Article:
So this is my last post about the whole trip, if you can even call 10 months studying abroad in another country a trip, and about what it’s been like to go back to my normal life. This will be about the week before I left to return home, although it’s kind of weird to say that I have one home at this point. I was there for so long that it has become a second home to me. My host family and friends have pretty much become like a family to me, and I’m so thankful for everything that they’ve done for me. I am absolutely going to go back and visit everybody at some point in my life. I also think that my host-mom wants me to come visit next summer.
I said in my previous post that I was in Sapporo while I was writing it. I had an amazing time seeing more of the country I love as well as seeing some of my host-dad’s family for the last time. We planned on going to the University of Hokkaido to go to a museum. It was a pretty cool museum with many different kinds of exhibits, and all of them were about the school and its departments. They were very interesting to look at. While we were at the school, the school’s cultural festival was going on. We didn’t stay for it, but there were several different food stands of students from different countries and they were making food from their own countries to sell. I saw people from India, Indonesia, Pakistan, and many more. I wish we could have seen more, but we were all too hungry to see the rest of it. We went to a Western restaurant for lunch. I had a sandwich and garlic bread. I hadn’t had garlic bread in awhile so it tasted like one of the best garlic breads that I’ve ever had. After lunch my host family let me just walk around the city for maybe an hour. It was really cool and I even found some garden-type walkways that I would love to visit again sometime. I met back up with my host family and then we went to a town called Otaru, which is a town about 45 minutes to an hour away from Sapporo. Otaru is very famous for its canals and aquarium. In the canals you can do a sort of gondola ride, but we were unable to ride them for whatever reason. We then went over to the cabin place that we stayed at. We hung out for a bit and then I went fishing in the river with my host dad, host sister and my host dad’s mother. We didn’t really catch anything and there was a lot of bugs so my host-grandma and I returned to the cabin. The area that we were at had many cabins around it and a little area to camp in. The cabin had 2 stories and then a loft and a balcony on the second floor. We had a BBQ that night and I made mac n’ cheese for everybody and they all loved it! Although I didn’t have all the ingredients, I still did the best that I could do. Then we just had an evening of eating and talking. It will always be one of my most cherished memories of being in Japan. I am truly thankful for everything that my host family has done for me.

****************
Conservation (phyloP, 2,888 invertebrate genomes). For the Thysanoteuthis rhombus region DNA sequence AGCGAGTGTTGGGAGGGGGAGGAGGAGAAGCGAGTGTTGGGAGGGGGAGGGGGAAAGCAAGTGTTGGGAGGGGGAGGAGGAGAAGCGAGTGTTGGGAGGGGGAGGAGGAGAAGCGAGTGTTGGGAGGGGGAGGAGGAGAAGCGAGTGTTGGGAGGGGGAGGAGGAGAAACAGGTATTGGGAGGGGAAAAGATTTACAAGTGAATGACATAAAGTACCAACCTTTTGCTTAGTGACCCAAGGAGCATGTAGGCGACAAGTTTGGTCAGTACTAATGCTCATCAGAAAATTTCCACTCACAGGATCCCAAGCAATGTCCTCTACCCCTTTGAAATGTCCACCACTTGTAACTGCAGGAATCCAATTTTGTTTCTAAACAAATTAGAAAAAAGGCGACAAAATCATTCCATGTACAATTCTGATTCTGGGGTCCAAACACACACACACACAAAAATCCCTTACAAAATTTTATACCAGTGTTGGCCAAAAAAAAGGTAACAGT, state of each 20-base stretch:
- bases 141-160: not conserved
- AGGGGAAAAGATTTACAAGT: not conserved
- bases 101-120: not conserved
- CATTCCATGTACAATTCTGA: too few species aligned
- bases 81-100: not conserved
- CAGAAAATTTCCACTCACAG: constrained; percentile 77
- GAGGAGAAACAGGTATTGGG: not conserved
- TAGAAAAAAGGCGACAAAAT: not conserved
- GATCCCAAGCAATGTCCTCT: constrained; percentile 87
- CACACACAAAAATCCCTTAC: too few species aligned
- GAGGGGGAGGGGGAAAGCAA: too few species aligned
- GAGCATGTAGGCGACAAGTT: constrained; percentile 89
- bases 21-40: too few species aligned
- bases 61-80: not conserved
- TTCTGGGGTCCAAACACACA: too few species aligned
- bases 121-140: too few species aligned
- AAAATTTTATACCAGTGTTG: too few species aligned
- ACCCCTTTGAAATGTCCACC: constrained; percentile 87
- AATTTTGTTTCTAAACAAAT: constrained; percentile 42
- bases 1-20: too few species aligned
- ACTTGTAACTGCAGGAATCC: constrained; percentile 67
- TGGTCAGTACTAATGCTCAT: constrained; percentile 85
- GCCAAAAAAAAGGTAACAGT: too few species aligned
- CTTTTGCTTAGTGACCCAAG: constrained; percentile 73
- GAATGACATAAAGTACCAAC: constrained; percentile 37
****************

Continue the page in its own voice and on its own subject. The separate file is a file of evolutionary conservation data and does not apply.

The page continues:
The last week of being in Japan was pretty emotional. I had my last 2 days of school and my last kendo practice. We ended practice a little early and they gave me a present. It was one of the towels that you put underneath a kendo helmet, but it has all of my classmates and teachers names on it. I also had lunch in the school’s cafeteria with some of my friends. I had never eaten there before, and I tried a pork cutlet curry and rice, and it was pretty good. I also took a bunch of pictures and hung out with everybody one last time. I had so much fun. The next day was my last day of school. I said goodbye to all of my friends and packed everything up from my class. I also took pictures with everybody. Even though it was the last day to see my friends, it still was pretty fun. My host mom even made me a Star Wars themed lunch box because it was my last day. I really miss all of my friends from school, and hope that I get the chance to meet them again.
On June 6th, I hung out with my friend Taisei one more time while we are in Japan. We wanted to go to the festival, but Taisei’s schedule didn’t really align with it. We went for about 40 minutes and I wish that I could have stayed longer, but I’m sure I’ll have more opportunities to go. We mostly ate ramen throughout the day, but it was still a fun day and I potentially gained weight from that day.